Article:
Do you think Nikon could challenge the X system with something like this (pix)?

Started Feb 19, 2013 | Discussions thread
shigzeo
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Re: Do you think Nikon could challenge the X system with something like this (pix)?
In reply to Rod McD, Feb 22, 2013

Rod McD wrote:

Every company that has gone mirror-less except Pentax has chosen to run with a new short registration lens mount rather than use their existing mount. This allows the lenses and whole camera to be smaller. Mirror-less holds no advantages if the whole camera is the size of a DSLR with an optical viewing system. And Nikon has never been a company that really believed in small lenses.

Pentax have ceased production of the K01 - they're selling off the last stocks at incredibly low prices (US$316) for a camera capable of the IQ it delivers. Price has not been the determinant of high grade mirror-less sales - many of them are premium price cameras. It's been small size for IQ and feature set that attracted buyers and I think Pentax got that wrong. They relied on legacy glass appeal and it wasn't enough. (It also didn't have a built in EVF.) If Nikon or Pentax do produce a CSC to compete with the X series, they'll have to be small (Pentax) and have small high grade lenses (Nikon) to be successful. A full function adapter is the answer to opening up the camera to legacy glass.

Rod

When Nikon primarily made rangefinder lenses, their lenses were among the smallest available. Their 50/1,8 is much smaller than Canon's LTM 50/1,8 lens, and their 50/1,4 is positively tiny next to Canon's lens.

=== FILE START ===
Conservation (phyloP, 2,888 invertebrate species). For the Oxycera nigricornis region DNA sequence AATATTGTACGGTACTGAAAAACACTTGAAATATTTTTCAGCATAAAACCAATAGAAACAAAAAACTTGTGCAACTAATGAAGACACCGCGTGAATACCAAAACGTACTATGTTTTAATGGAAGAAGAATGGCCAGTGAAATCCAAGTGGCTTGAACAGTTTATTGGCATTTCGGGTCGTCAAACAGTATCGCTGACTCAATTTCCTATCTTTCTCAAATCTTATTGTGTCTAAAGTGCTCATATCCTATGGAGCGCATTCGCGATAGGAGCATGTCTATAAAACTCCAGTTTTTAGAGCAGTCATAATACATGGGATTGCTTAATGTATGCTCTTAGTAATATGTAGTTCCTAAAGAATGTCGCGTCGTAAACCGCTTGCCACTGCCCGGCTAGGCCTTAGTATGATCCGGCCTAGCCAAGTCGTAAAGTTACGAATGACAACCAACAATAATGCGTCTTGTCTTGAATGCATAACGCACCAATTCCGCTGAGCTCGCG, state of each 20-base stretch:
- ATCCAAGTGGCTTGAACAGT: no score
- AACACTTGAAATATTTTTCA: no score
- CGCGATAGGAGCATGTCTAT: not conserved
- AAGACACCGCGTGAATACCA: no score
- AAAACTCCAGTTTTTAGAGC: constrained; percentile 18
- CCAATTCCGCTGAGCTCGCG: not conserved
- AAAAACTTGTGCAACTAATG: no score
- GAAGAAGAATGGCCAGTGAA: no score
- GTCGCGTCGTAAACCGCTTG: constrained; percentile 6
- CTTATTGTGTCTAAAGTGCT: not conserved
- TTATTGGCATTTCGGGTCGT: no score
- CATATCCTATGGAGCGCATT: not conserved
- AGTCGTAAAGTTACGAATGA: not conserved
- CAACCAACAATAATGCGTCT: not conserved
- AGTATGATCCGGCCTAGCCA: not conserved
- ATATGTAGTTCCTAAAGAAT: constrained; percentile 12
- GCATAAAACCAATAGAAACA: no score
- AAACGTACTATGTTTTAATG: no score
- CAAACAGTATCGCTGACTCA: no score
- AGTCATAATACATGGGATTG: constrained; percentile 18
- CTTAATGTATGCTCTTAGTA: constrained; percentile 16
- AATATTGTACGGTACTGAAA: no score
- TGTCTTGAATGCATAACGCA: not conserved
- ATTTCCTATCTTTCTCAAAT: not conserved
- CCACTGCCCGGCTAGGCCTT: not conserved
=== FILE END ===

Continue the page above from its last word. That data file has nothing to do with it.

Both companies copied Zeiss and Leica almost blindly, but lens size was tiny then. Since then, Nikon made small, compact lenses until and only until the AFS/AF-D lens era. Some AF-D lenses remained compact, but most, even compared to their Ai/S brethren, were larger.

AFS is where Nikon lenses have become enourmous. My wife's AFS 35/1,8 is much larger than my Ai 50/2. It is in fact, close in size to my 85/1,8K, and in fact much larger than the 85/2 Ai that Nikon released in the 1970s'.

The fact is that automatic everything increases size. Dramatically in most instances.

Look at cars. Barring American cars, which have gotten smaller, cars from Japan, Korea, Europe, have all become large and beastly compared to their 1960's/70's/80's counterparts. Automatic stuff makes things bigger, makes things harder to repair, makes things fail faster.

Nikon have taken a sort of modern Zeiss approach: their modern lenses are huge. Compared to Canon, they are often heavier, fatter, and longer. They don't need to be. Their lenses from before were excellent and small.

Those days (of copying better, Western designs) are over.

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